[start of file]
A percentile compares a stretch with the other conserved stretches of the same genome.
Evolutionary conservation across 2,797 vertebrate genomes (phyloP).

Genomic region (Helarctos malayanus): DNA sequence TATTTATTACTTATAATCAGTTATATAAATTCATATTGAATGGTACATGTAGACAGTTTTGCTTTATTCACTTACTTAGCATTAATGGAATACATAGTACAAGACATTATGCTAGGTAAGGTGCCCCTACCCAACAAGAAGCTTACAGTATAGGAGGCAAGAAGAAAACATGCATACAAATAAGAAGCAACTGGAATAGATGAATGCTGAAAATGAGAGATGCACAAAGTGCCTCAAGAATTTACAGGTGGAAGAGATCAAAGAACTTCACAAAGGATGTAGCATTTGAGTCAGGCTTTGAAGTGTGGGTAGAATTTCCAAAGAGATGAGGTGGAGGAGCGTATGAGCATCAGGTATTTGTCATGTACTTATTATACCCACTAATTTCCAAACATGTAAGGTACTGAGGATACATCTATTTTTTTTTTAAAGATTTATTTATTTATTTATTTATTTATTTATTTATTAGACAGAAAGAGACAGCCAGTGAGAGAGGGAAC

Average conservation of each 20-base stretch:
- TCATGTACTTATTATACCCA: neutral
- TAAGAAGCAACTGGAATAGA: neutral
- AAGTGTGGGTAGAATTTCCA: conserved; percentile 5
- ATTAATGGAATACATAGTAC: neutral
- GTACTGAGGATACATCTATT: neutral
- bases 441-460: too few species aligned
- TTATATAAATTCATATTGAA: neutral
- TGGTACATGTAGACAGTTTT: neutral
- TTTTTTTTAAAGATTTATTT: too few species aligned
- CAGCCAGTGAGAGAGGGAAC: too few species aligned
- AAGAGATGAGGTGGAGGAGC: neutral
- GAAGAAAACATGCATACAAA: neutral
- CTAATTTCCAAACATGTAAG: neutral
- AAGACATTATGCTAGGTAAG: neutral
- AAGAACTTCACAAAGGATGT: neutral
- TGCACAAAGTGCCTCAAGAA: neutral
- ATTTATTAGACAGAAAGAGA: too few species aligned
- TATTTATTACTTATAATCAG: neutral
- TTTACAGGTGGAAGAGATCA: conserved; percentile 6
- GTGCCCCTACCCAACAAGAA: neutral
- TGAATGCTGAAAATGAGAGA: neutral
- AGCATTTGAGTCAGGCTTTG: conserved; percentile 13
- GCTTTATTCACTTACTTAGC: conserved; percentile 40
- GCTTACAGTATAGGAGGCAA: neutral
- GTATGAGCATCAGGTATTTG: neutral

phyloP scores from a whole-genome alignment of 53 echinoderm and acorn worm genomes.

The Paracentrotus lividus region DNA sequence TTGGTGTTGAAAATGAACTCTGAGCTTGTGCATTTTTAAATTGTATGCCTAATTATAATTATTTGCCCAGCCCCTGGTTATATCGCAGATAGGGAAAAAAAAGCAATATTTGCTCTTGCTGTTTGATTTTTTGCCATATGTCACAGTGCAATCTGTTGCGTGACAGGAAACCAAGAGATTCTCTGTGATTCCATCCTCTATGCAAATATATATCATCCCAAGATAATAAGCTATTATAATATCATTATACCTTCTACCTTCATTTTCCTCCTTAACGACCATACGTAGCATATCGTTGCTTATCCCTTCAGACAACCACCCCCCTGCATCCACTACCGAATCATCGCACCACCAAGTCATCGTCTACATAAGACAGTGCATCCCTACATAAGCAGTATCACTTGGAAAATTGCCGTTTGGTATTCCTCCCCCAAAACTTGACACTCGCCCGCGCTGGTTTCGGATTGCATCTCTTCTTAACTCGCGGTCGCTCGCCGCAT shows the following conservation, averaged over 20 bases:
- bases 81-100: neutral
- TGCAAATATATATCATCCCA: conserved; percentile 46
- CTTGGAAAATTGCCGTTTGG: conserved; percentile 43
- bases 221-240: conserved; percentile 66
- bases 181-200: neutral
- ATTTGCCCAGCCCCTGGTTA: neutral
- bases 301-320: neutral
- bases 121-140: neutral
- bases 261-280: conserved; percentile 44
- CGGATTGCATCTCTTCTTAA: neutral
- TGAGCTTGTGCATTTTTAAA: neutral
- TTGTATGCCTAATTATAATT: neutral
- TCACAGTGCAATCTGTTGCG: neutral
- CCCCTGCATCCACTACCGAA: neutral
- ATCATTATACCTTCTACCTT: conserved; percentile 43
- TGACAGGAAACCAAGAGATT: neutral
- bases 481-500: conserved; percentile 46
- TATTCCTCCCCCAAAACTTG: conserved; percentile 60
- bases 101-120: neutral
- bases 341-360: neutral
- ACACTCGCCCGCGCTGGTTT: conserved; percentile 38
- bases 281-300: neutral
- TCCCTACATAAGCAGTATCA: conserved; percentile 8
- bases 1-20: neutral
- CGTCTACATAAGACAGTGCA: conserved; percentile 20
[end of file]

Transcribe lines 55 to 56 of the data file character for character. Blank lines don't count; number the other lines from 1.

- bases 1-20: neutral
- CGTCTACATAAGACAGTGCA: conserved; percentile 20